An Introduction To Adult Stem Cells

Cells

I’m sure you’ve already heard about Stem Cells. Maybe you saw a news story or a read a news article or saw the Presidential address. They are the most widely publicized scientific discovery today and with good reason. How about Embryonic Stem Cells? They have created a great deal of controversy and with good reason. The lure of what Embryonic Stem Cells can do for our health has led to ethical issues surrounding such things as embryo harvesting. One thing remains, Stem Cells represent the future of Health and Wellness as we know it. And they are here to stay.

So what are they?

Stem Cells are master cells, meaning that they can generate many, if not all, of the different tissues of the body. They are with us our entire lives and are released naturally from the bone marrow, but like everything else, the process behind their release slows down with age. When there aren’t as many stem cells in the blood stream, the body can’t repair and renew itself as it once did. These master cells are still contained in the bone marrow in the millions, just not being released as they should.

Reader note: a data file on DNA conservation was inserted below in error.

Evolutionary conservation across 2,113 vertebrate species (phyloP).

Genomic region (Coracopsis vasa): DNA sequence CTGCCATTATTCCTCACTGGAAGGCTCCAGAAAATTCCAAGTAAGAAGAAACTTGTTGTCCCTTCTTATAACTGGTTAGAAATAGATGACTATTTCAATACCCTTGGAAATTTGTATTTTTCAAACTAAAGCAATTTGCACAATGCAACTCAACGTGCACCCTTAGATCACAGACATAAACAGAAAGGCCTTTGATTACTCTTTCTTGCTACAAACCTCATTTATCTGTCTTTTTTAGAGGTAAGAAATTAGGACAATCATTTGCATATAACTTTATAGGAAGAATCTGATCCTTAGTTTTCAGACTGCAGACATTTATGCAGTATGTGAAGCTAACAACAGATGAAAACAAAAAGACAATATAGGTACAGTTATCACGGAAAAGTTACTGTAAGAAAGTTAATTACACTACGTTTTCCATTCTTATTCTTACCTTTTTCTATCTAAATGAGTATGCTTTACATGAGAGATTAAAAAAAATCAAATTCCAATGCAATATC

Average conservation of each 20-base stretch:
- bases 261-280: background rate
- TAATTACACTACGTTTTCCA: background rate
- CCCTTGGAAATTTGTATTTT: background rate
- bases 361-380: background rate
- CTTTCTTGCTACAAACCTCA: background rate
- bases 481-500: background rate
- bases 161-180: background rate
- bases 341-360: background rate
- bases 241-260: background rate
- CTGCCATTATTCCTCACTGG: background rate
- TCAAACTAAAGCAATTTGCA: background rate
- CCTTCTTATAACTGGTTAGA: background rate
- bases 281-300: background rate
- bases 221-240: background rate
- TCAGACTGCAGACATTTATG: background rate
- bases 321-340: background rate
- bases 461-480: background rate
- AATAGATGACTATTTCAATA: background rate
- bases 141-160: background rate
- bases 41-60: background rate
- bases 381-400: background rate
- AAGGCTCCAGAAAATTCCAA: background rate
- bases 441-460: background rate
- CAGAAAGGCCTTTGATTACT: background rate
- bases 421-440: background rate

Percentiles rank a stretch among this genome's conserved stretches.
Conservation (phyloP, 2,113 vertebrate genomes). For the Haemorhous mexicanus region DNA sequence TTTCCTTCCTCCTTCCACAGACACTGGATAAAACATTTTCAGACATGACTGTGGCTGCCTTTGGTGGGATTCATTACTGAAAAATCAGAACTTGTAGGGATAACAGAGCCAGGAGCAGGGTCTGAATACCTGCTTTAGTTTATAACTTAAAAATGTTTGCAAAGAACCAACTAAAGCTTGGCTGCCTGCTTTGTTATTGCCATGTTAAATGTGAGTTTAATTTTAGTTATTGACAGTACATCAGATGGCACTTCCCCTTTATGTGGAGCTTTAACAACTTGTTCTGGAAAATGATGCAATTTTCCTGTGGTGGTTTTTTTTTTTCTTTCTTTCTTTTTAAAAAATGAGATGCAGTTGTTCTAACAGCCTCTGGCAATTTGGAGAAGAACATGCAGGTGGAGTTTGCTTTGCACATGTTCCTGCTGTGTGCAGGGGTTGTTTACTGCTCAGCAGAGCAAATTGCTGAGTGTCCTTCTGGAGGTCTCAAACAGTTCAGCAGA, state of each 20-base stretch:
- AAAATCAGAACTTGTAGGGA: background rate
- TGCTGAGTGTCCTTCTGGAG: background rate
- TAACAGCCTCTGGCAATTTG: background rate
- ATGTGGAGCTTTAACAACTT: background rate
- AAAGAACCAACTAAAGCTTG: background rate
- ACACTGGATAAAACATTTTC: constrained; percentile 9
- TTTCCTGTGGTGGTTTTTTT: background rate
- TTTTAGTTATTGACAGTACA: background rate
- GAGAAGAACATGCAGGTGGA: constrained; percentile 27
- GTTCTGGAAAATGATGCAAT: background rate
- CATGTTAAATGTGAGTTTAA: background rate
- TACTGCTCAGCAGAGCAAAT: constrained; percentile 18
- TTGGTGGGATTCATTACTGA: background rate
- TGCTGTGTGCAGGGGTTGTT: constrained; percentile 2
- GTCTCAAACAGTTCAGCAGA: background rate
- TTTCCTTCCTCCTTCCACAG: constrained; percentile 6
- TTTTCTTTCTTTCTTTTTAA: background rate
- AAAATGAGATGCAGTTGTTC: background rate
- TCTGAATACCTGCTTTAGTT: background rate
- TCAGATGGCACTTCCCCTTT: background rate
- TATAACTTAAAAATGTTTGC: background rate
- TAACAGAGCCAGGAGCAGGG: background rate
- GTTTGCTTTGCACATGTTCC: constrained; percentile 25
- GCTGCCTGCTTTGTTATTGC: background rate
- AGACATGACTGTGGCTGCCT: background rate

As this natural release occurs we need to concern ourselves with finding ways to reverse it. The good news is there are 4 things we can do.

Exercise – as we already know, regular exercise is vital to good health

Proper breathing – deep breathing oxygenates the blood and tissues

Good Nutrition – we need nutrients to nourish and water to flush toxins from our cells

Stem cell enhancers – a new product category set to become what antioxidants are today

Stem Cells are the only known source for rebuilding the body and renewing health by restoring lost or degraded cells. They have already been used to help treat things such as Leukemia, AIDS, Alzheimer’s Disease and multiple sclerosis.

They have been used to form new cartilage, grow new corneas to restore sight to the blind, as treatments for stroke victims, and several groups are using adult stem cells with patients to repair damage after heart attacks.

Early clinical trials have also shown initial success in patient treatments for Parkinson